An attorney assessing an opioid overdose malpractice case will look at whether the doctor was negligent in prescribing, administering, or managing the patient’s opioid medication. If the doctor’s negligence caused or contributed to the patient’s overdose and related damages, then a malpractice case may exist.
How Medical Malpractice May Contribute to Opioid Overdose
An attorney from Pintas & Mullins will look at the doctor’s actions when writing the prescription, administering the drugs, or managing the patient’s therapy.
Doctor Should Not Have Prescribed or Administered Opioids
A doctor generally should avoid prescribing opioid medication to a patient with a history of opioid abuse or dependence. The Centers for Disease Control and Prevention (CDC) guidelines for opioid prescriptions state that doctors should:
- Evaluate patient risks before prescribing opioid therapy
- Review the patient’s history of controlled substance prescriptions
- Use urine drug testing to assess for prescription and illicit drugs
Writing a prescription for opioids (or administering opioid therapy) to a patient with a history of opioid-related problems may be medical negligence. Further, failure to perform due diligence before prescribing for opioid therapy may be negligence as well.
Doctor Poorly Managed the Patient’s Opioid Therapy
Doctors should also carefully manage their patients’ opioid therapies. The CDC guidelines for prescribing opioids say that doctors should:
- Prescribe the lowest effective dose and quantity possible
- Create a treatment plan and discuss it with the patient
- Evaluate the benefits and harms of opioid therapy for the patient within four weeks of beginning therapy
- Choose alternatives to opioid therapy when possible
- Regularly conduct urine drug testing
- Regularly monitor the patient’s controlled substance prescriptions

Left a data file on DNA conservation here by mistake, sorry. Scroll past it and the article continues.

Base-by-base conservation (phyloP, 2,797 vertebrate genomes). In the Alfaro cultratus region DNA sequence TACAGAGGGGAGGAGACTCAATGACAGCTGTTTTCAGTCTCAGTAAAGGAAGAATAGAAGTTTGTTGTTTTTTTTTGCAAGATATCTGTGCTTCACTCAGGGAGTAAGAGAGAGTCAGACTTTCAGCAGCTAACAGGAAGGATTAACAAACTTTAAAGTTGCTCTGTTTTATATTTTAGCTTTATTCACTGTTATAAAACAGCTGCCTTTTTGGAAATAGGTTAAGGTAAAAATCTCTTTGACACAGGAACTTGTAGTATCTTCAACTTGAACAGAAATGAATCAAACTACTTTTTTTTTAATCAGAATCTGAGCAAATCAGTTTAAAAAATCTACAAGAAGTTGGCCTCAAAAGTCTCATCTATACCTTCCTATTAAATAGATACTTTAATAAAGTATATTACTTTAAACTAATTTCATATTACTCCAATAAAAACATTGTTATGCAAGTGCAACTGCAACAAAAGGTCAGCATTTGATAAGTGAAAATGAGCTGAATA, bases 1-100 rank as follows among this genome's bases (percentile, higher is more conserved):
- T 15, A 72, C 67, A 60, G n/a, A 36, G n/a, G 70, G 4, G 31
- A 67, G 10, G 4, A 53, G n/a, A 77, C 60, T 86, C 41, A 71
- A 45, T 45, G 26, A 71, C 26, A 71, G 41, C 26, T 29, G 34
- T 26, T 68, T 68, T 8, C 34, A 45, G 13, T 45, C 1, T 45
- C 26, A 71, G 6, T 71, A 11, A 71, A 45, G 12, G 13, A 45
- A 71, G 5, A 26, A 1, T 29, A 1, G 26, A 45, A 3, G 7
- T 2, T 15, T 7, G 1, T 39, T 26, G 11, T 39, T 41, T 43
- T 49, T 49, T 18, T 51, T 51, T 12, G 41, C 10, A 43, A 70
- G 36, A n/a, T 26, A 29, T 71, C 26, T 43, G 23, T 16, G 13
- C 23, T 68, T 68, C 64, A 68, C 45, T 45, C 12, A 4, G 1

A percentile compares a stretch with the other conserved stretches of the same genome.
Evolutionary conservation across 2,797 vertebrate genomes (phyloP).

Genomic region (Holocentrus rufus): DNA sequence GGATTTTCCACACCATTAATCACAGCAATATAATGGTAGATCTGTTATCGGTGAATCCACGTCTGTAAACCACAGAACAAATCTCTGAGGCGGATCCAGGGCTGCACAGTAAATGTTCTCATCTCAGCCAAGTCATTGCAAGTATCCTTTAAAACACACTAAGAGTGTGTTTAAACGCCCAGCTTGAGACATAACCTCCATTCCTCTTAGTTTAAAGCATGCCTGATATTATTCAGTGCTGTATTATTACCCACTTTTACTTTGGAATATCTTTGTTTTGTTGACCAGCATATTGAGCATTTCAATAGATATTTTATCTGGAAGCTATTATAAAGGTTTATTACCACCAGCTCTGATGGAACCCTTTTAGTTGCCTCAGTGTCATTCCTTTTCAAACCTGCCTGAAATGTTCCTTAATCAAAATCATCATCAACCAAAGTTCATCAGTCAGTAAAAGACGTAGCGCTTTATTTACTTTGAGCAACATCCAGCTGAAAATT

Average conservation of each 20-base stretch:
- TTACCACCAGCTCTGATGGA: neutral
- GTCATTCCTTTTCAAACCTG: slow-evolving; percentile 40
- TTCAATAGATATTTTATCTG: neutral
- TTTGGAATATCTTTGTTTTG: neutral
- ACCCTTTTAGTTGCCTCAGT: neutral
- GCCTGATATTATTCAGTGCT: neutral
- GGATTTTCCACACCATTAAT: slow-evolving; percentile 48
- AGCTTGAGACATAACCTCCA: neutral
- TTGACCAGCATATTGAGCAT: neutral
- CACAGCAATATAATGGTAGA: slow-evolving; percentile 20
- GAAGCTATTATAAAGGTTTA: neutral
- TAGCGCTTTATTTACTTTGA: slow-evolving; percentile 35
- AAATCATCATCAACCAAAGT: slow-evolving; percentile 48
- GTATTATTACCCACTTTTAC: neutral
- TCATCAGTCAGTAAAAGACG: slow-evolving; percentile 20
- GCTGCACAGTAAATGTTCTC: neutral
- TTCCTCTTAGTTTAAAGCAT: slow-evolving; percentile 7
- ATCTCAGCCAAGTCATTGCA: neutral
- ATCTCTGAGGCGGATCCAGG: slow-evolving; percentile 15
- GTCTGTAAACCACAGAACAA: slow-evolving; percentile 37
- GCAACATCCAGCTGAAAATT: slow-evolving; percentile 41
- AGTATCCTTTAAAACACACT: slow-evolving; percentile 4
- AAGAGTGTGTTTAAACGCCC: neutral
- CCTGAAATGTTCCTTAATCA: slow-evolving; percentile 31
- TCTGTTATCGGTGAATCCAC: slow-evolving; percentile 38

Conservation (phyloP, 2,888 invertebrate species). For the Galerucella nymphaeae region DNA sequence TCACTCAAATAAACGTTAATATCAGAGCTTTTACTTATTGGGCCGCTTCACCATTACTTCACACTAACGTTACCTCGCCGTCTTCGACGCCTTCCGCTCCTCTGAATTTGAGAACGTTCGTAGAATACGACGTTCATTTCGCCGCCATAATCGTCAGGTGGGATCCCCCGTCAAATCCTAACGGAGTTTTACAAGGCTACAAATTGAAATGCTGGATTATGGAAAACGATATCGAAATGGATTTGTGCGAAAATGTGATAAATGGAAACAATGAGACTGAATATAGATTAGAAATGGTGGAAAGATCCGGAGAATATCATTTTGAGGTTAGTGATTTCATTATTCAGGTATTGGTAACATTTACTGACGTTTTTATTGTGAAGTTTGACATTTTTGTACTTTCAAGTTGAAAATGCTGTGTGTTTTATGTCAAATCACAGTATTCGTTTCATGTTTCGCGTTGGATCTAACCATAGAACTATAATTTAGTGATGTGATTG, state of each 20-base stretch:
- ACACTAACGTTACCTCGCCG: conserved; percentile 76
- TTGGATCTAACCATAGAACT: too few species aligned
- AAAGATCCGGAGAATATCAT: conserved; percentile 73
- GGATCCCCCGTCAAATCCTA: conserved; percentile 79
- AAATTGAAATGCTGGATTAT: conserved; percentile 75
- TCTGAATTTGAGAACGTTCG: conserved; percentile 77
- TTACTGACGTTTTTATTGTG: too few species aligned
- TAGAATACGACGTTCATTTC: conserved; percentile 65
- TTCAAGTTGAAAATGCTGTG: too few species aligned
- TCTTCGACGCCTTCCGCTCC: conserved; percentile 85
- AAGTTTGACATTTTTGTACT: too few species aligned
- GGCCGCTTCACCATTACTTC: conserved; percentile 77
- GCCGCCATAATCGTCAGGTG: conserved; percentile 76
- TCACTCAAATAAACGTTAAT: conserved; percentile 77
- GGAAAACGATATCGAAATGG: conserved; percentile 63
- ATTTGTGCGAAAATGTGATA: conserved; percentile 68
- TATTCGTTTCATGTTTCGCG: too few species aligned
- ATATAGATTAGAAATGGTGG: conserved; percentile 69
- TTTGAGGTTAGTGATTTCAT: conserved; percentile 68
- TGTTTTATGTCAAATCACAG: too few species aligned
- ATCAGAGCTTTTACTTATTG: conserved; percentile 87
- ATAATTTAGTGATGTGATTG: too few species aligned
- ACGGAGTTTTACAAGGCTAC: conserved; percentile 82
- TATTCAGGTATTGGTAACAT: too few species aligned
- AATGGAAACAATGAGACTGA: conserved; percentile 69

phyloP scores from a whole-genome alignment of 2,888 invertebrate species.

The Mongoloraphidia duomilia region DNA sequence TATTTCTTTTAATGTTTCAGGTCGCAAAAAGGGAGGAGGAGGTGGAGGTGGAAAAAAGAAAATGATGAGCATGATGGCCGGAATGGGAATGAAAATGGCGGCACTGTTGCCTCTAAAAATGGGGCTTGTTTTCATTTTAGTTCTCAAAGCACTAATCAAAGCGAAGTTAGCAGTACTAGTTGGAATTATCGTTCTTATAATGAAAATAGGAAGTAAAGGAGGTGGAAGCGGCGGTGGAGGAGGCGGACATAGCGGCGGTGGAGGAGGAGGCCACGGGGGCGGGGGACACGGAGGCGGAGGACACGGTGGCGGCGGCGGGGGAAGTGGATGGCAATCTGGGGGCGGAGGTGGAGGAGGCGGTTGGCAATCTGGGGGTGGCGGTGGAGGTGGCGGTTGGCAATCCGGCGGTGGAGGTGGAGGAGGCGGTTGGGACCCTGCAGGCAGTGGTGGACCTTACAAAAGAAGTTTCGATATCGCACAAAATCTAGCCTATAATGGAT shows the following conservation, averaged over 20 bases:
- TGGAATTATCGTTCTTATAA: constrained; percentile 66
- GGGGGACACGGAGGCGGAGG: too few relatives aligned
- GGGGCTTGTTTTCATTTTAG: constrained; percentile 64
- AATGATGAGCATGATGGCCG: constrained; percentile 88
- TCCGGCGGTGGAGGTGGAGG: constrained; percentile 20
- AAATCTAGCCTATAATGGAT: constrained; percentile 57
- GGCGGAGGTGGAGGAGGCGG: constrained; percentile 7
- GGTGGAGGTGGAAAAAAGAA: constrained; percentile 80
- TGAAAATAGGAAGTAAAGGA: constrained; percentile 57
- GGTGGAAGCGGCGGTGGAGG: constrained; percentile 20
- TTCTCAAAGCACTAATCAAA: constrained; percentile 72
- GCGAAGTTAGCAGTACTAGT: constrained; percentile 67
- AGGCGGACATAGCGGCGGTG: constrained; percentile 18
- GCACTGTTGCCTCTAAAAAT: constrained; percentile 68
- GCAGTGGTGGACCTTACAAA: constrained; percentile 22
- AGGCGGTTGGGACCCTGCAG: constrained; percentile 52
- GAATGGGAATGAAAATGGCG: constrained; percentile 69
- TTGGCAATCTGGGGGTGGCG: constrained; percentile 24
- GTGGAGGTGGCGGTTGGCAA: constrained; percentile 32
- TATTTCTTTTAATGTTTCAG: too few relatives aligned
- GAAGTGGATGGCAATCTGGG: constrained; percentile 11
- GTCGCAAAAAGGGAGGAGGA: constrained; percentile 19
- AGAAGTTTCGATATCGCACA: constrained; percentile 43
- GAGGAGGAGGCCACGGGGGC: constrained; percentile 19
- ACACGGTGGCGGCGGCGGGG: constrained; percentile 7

A doctor who neglects to manage and monitor the patient’s therapy may also be negligent and potentially liable for a related opioid overdose.
Four Elements of Liability for Medical Malpractice
Any medical malpractice case must establish four things to hold the defendant liable for a patient’s injuries or condition:
Duty of Care
All doctors owe their patients a duty of care. When prescribing, administering, or managing opioids, doctors should perform due diligence to minimize risk to the patient.
A doctor who fails to follow the standard of care when prescribing, administering, or managing a patient’s opioid therapy is negligent. We can work with medical experts who can testify about whether the doctor followed the standard of care when prescribing, administering, or managing the patient’s opioid therapy.
The case must also establish that the doctor’s negligence caused or contributed to the patient’s opioid overdose. For example, a medical malpractice case may argue that the doctor’s negligent prescription of opioid therapy without checking for a history of opioid abuse or dependence contributed to the patient’s overdose.
Finally, a medical malpractice case must establish that the plaintiff suffered damages because of the overdose. For example:
- Medical bills
- Lost wages
- Pain and suffering
Legal Information - News Articles
The Law of Medical Malpractice in Utah: A Survey of Basic Considerations Utah medical malpractice law is among the most complex legal practice areas. The statutes, case law, and regulations governing medical malpractice law in Utah are highly technical. For instance, there are very strict and complicated filing deadlines that must be followed, or the injuredRead More
A new medical malpractice law in Florida is drawing criticism from many groups who allege the new law violates the privacy rights established in the federal Health Insurance Portability and Accountability Act, Bloomberg Business Week reports. On July 1, the day Senate Bill 1792 went into effect, five trial attorneys filed lawsuits against healthcare providers.Read More